Have you ever wanted SSMS to start and automatically and establish a connection to your DBA \ hub server and have your daily routine queries already open ready to run?
Good news, that is totally possible. SSMS actually uses the SSMS.exe in the background which has multiple options such as connecting to a specific SQL Server instance and opening a file. All these options are accessible through a few very simple command line parameters, if you are familiar with SQLCmd these parameters will like be really similar to you.
Let’s explore the different options available through command line, open PowerShell or CMD and running the following command:
As you may noticed a pop-up window showed up displaying the multiple options as server name, database name, user password, file name, log name, etc..
Now that we know the parameters, let’s have fun with these parameters!! Do you remember what I just mentioned at the beginning of this post? Let’s do a test, let’s call SMS from PowerShell and ask it to open a connection to a specific server (MASTER01 in this case) loading a SQL script file which contains a daily script:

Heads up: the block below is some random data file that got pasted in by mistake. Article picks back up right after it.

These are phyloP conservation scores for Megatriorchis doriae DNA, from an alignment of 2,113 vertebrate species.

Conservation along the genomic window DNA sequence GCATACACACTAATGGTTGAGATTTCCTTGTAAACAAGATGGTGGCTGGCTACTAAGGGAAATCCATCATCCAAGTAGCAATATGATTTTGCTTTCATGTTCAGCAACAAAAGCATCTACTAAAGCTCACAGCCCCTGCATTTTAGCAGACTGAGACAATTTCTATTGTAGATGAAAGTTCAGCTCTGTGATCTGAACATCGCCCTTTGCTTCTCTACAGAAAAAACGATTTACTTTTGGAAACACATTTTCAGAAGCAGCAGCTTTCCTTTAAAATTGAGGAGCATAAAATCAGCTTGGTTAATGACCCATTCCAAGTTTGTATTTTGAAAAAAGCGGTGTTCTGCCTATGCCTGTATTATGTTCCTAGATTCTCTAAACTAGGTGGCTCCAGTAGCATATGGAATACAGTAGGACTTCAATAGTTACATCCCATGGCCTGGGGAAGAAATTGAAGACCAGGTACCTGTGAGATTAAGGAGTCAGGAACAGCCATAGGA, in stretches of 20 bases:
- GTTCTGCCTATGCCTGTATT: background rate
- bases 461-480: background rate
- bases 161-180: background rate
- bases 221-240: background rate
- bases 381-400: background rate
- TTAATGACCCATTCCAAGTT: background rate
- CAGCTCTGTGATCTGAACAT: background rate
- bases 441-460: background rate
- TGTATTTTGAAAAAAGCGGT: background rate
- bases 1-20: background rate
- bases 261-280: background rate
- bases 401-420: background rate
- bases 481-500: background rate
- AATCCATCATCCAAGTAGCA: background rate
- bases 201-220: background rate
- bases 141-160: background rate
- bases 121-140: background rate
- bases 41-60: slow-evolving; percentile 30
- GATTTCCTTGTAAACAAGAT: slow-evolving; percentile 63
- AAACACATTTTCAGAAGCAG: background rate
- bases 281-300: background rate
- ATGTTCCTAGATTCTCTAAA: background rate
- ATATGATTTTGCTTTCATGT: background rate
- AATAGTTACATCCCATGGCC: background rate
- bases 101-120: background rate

Ok, but you know what let’s make this more interesting, because we know already SSMS.exe it’s an executable and we have all these cool parameters to play with let’s modify the existing SSMS shortcut this time we will make SSMS to load a solution containing multiple SQL script files:
As you may noticed from animation, I just added a set of specific parameters to the existing text, to be specific this is what I just added:
F:\DailyChecks\DailyChecks\DailyChecks.ssmssqlproj -S master01 -d master -nosplash
This modification will make SSMS to start not showing the traditional splash screen (because yes I want to save a second of my time), it also pre-loads a SQL Server solution which contains a collection of scripts I intents to run from my SQL Server central instance (master01). In case I choose the “master” database as default database to connect to but as you can figure out at this point all these options can be changed 🙂
So this is how you can set a specific configuration for SSMS to use every time you start this application, I consider this tip a very handy trick you can use to save yourself some time.
Stay tuned for more DBA mastery tips.
I’m very experienced multi platform Database Administrator (Oracle, SQL Server, MySQL), working for large scale US based companies and some other companies around the world.
I have multiple Microsoft SQL Server certifications under my belt (MCP, MCTS, MCSA, MCSE), and currently taking the Microsoft Data Science program.